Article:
Income from the commutation law should flow to a ‘Fund for Justice’, according to the Brussels Attorney General Johan Delmulle. ‘This contributes to faster and more effective justice in criminal cases.’
Judges impose fines on criminals every day. In specific circumstances, especially when it comes to white-collar crime, suspects can also ‘buy off’ their trial. They then pay a fairly substantial sum of money to avoid a criminal case after approval by a judge. Through this extended amicable settlement, the public prosecutor’s office avoids a procedural battle for years, which can turn out to be a fizzle.
The Brussels Attorney General Johan Delmulle proposes to set up a ‘Fund for Justice’ to which a fixed percentage of these amicable settlements and penal fines will flow. ‘The magistracy is often accused of complaining about a lack of personnel and material resources, but of itself offering few ideas where those resources should come from. The solution can be found in that fund’, he says in his speech with which he opened the judicial year today. In the courts of appeal, every year on September 1, the top of the magistracy meets and the attorney generals give an opening speech, a mercurial.
Before taking office as Brussels Attorney General, Delmulle was a federal attorney. He has quite a bit of authority within the Belgian courts. He proposes that 30 percent of the amicable settlements and the fines could go to that fund, causing it to “flow back in a structural way to the federal judicial police, the prosecution and the courts and tribunals.” (…) This is to contribute to faster and more effective justice in criminal cases.’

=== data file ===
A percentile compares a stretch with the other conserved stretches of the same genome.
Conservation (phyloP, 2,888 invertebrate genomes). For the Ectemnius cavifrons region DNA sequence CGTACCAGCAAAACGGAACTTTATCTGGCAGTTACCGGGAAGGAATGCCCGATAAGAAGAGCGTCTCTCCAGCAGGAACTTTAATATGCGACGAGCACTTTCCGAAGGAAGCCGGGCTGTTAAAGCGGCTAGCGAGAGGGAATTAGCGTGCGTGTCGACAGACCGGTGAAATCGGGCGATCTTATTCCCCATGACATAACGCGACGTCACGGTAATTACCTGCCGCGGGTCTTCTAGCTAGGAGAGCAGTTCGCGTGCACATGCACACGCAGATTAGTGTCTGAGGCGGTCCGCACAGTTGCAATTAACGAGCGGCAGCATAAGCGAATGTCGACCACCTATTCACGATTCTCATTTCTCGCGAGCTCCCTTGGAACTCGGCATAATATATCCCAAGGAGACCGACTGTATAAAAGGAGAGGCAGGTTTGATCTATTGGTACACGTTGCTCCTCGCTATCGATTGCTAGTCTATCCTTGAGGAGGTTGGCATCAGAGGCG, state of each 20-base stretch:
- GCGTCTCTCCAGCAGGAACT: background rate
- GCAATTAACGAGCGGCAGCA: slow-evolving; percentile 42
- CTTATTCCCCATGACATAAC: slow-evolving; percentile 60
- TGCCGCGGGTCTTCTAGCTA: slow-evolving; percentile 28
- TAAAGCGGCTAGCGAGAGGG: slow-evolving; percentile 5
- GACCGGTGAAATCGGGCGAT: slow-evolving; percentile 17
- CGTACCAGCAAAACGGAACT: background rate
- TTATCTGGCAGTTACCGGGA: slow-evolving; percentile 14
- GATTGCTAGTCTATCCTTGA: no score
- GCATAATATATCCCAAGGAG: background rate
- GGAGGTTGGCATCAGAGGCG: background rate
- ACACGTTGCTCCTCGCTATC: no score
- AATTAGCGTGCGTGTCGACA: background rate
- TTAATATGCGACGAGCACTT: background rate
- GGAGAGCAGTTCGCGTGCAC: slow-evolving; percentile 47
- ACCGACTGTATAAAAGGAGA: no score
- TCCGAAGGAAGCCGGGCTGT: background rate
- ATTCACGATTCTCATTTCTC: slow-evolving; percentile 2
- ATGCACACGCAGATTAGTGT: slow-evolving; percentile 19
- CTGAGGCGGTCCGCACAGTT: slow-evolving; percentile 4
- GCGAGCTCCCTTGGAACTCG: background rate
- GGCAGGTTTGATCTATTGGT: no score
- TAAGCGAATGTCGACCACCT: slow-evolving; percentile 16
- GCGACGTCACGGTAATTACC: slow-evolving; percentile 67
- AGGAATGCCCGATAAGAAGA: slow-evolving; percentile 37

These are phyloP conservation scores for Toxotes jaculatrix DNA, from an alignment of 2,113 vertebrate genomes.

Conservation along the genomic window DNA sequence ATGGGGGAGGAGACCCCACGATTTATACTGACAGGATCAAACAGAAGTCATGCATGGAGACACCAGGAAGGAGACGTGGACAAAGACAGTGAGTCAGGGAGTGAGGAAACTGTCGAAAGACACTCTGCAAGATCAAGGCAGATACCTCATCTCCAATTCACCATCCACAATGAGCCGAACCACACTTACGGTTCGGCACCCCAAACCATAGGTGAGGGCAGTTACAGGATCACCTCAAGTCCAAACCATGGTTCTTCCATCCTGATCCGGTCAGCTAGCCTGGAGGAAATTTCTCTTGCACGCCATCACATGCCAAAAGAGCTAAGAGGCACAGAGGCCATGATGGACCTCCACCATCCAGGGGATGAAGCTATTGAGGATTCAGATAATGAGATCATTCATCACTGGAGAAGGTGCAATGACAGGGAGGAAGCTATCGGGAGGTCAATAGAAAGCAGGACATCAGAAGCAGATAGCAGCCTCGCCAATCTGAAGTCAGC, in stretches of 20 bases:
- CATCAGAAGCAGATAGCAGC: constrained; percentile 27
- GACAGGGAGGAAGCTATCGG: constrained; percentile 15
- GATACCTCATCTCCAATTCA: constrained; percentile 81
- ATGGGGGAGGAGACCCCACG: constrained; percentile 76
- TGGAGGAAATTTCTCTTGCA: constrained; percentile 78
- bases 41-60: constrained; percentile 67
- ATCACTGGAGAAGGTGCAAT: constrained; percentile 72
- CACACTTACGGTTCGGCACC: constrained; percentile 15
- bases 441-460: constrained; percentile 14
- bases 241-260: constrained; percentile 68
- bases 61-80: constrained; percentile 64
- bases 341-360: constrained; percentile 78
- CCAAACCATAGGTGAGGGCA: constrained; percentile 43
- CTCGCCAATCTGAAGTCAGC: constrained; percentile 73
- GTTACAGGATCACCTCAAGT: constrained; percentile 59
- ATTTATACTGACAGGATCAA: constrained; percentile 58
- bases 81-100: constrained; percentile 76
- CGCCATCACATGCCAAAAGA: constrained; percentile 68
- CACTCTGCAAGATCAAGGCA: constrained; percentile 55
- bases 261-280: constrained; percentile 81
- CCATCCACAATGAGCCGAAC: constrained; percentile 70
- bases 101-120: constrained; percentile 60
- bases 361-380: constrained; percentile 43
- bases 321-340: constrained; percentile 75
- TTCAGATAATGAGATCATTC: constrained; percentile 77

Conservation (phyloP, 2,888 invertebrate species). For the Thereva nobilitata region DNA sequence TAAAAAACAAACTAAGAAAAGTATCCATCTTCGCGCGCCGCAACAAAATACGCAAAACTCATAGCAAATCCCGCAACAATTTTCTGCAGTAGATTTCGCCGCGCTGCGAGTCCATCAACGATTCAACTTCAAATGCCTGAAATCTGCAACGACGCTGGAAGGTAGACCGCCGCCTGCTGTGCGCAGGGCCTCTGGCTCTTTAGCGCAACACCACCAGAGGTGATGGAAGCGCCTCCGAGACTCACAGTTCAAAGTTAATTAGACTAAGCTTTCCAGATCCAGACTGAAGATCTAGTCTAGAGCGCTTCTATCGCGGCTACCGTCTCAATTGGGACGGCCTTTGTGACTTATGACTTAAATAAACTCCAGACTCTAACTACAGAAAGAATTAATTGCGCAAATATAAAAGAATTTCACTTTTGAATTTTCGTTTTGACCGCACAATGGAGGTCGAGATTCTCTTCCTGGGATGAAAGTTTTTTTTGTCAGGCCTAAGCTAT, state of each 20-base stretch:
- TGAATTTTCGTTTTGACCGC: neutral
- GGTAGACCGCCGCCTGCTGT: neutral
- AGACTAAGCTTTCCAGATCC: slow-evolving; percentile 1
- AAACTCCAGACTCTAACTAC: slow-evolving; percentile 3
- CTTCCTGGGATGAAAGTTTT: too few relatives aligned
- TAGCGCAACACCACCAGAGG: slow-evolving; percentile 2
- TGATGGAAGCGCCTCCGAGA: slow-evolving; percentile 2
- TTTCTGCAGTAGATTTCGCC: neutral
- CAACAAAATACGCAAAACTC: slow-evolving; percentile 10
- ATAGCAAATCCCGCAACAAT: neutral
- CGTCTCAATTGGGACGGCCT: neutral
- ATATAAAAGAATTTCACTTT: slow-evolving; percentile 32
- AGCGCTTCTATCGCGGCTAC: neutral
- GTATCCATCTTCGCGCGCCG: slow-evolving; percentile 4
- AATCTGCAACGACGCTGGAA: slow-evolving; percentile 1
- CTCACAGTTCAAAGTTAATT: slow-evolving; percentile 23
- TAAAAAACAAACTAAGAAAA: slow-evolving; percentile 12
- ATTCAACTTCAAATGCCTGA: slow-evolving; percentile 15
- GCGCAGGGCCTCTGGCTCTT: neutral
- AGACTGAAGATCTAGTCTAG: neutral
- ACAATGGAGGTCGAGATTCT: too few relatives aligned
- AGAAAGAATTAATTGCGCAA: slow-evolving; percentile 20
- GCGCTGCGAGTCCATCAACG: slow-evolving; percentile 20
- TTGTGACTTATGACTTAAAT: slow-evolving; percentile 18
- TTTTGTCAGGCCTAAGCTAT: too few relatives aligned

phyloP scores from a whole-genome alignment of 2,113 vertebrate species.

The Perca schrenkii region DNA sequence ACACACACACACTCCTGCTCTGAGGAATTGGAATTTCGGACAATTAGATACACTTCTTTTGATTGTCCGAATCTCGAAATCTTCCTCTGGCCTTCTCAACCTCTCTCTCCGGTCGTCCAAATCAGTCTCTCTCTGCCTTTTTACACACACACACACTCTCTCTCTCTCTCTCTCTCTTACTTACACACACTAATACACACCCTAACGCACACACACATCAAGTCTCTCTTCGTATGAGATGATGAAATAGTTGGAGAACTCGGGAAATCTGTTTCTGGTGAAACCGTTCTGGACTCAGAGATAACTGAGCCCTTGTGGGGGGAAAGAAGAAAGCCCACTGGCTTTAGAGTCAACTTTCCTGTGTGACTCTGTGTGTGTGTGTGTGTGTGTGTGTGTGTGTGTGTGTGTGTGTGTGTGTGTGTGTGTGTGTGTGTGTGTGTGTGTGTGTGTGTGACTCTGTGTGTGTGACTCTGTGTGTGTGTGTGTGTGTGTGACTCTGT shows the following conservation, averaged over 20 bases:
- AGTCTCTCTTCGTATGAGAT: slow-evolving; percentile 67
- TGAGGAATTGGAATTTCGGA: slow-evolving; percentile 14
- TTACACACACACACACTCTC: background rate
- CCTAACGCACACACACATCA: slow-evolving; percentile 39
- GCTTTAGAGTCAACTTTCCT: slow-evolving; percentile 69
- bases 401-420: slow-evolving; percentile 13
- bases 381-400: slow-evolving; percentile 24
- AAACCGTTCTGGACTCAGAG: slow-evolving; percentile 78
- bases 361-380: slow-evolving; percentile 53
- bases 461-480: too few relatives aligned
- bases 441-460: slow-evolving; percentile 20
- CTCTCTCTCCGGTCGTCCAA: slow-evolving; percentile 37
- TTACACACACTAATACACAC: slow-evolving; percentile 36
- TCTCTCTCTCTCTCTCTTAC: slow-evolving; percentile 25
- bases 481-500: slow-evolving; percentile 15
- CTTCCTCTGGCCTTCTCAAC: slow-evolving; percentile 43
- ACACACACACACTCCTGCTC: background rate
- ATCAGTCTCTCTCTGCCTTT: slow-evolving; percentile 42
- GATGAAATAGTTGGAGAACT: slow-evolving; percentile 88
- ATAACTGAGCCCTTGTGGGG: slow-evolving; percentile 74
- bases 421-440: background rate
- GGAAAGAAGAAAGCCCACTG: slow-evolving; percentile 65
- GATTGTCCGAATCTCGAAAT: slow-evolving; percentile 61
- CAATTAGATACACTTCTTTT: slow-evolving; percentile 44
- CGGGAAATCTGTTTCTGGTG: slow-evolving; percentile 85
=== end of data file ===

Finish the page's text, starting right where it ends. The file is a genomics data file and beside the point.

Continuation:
Over the past five years, the expanded amicable settlements have raised more than four hundred million euros. Last year, 163 settlements were concluded, good for more than sixty million euros. That money goes into the general budget. The total budget of Justice is two billion euros. Minister of Justice Vincent Van Quickenborne (Open VLD) wants to add half a billion by 2024 anyway.
The appeal of the Brussels Attorney General is related to the difficult financial circumstances of the police and the judiciary. In the spring, the Public Prosecution Service and the Commissioner General of the Federal Police made it clear that the investigation of serious banditry is on the wane. “Too much has been cut,” said Commissioner General Marc De Mesmaeker. For a year now, the Brussels federal judicial police has no longer been able to handle financial crime files. “We only see fog,” said federal prosecutor Frédéric Van Leeuw. To reinforce their cry for help in parliament, very explicit images of torture from the criminal environment were shown to the MPs.
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In his call, Delmulle makes a comparison with the Road Safety Fund. ‘In order to contribute to better road safety, the police, FPS Mobility and FPS Justice are the beneficiaries of a significant part of the revenue collected from, among other things, the penal fines. Another very recent example is the Maritime and Marine Enforcement Fund.’ That is speckled with the fines and settlements after a violation of the shipping laws. Some of the confiscations, in which criminal money is taken, could also flow directly to the judiciary, Delmulle thinks.
“Setting up such a fund is not so easy,” said Justice Minister Van Quickenborne through his spokesperson. Tracks have been explored in recent months, but without result. ‘The law on such budget funds imposes serious restrictions. The practical elaboration, in which the benefits must be made through multiple agencies, is also very complex.’
In addition to his plea for the ‘Fund for Justice’, the Prosecutor General, responsible for Brussels and Flemish Brabant, also repeated that a solution urgently needs to be found for the prosecutor of the district of Brussels. Since the previous French-speaking prosecutor left there, a Dutch-speaking deputy has taken over his duties, but that is a replacement. The official appointment of the Brussels prosecutor has not yet been forthcoming. ‘We are looking for a solution’, says the Justice cabinet.